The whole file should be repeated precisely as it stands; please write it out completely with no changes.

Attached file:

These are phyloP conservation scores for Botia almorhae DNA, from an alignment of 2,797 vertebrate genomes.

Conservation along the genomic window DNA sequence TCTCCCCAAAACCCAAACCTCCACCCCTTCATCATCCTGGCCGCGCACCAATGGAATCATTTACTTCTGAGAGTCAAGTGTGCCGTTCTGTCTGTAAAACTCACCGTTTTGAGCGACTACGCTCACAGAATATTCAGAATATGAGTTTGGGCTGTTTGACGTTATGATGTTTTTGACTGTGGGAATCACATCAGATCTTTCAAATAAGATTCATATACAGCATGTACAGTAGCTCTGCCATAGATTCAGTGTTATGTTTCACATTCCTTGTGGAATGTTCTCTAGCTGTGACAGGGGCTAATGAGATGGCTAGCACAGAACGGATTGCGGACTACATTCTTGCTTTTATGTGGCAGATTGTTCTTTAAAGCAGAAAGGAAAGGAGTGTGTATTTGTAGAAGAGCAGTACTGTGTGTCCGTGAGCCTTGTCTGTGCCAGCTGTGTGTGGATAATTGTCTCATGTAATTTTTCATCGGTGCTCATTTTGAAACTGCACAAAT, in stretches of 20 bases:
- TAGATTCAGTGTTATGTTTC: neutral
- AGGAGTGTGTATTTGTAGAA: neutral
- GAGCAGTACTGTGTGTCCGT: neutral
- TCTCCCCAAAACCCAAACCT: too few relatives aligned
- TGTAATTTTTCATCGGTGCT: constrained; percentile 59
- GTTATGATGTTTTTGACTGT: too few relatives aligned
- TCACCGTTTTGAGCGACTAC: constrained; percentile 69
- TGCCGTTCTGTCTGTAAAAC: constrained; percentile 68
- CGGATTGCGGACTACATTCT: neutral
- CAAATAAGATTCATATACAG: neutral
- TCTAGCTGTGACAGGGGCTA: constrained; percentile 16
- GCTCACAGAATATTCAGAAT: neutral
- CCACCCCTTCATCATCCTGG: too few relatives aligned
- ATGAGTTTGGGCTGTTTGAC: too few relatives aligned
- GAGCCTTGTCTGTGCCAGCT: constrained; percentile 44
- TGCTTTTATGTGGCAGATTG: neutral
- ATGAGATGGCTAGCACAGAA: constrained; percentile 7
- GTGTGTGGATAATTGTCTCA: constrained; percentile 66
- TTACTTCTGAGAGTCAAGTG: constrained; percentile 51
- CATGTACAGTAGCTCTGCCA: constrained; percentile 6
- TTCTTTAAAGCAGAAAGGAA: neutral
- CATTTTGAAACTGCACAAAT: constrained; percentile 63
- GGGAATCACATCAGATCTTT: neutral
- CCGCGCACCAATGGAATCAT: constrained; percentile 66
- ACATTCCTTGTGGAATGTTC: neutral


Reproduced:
These are phyloP conservation scores for Botia almorhae DNA, from an alignment of 2,797 vertebrate genomes.

Conservation along the genomic window DNA sequence TCTCCCCAAAACCCAAACCTCCACCCCTTCATCATCCTGGCCGCGCACCAATGGAATCATTTACTTCTGAGAGTCAAGTGTGCCGTTCTGTCTGTAAAACTCACCGTTTTGAGCGACTACGCTCACAGAATATTCAGAATATGAGTTTGGGCTGTTTGACGTTATGATGTTTTTGACTGTGGGAATCACATCAGATCTTTCAAATAAGATTCATATACAGCATGTACAGTAGCTCTGCCATAGATTCAGTGTTATGTTTCACATTCCTTGTGGAATGTTCTCTAGCTGTGACAGGGGCTAATGAGATGGCTAGCACAGAACGGATTGCGGACTACATTCTTGCTTTTATGTGGCAGATTGTTCTTTAAAGCAGAAAGGAAAGGAGTGTGTATTTGTAGAAGAGCAGTACTGTGTGTCCGTGAGCCTTGTCTGTGCCAGCTGTGTGTGGATAATTGTCTCATGTAATTTTTCATCGGTGCTCATTTTGAAACTGCACAAAT, in stretches of 20 bases:
- TAGATTCAGTGTTATGTTTC: neutral
- AGGAGTGTGTATTTGTAGAA: neutral
- GAGCAGTACTGTGTGTCCGT: neutral
- TCTCCCCAAAACCCAAACCT: too few relatives aligned
- TGTAATTTTTCATCGGTGCT: constrained; percentile 59
- GTTATGATGTTTTTGACTGT: too few relatives aligned
- TCACCGTTTTGAGCGACTAC: constrained; percentile 69
- TGCCGTTCTGTCTGTAAAAC: constrained; percentile 68
- CGGATTGCGGACTACATTCT: neutral
- CAAATAAGATTCATATACAG: neutral
- TCTAGCTGTGACAGGGGCTA: constrained; percentile 16
- GCTCACAGAATATTCAGAAT: neutral
- CCACCCCTTCATCATCCTGG: too few relatives aligned
- ATGAGTTTGGGCTGTTTGAC: too few relatives aligned
- GAGCCTTGTCTGTGCCAGCT: constrained; percentile 44
- TGCTTTTATGTGGCAGATTG: neutral
- ATGAGATGGCTAGCACAGAA: constrained; percentile 7
- GTGTGTGGATAATTGTCTCA: constrained; percentile 66
- TTACTTCTGAGAGTCAAGTG: constrained; percentile 51
- CATGTACAGTAGCTCTGCCA: constrained; percentile 6
- TTCTTTAAAGCAGAAAGGAA: neutral
- CATTTTGAAACTGCACAAAT: constrained; percentile 63
- GGGAATCACATCAGATCTTT: neutral
- CCGCGCACCAATGGAATCAT: constrained; percentile 66
- ACATTCCTTGTGGAATGTTC: neutral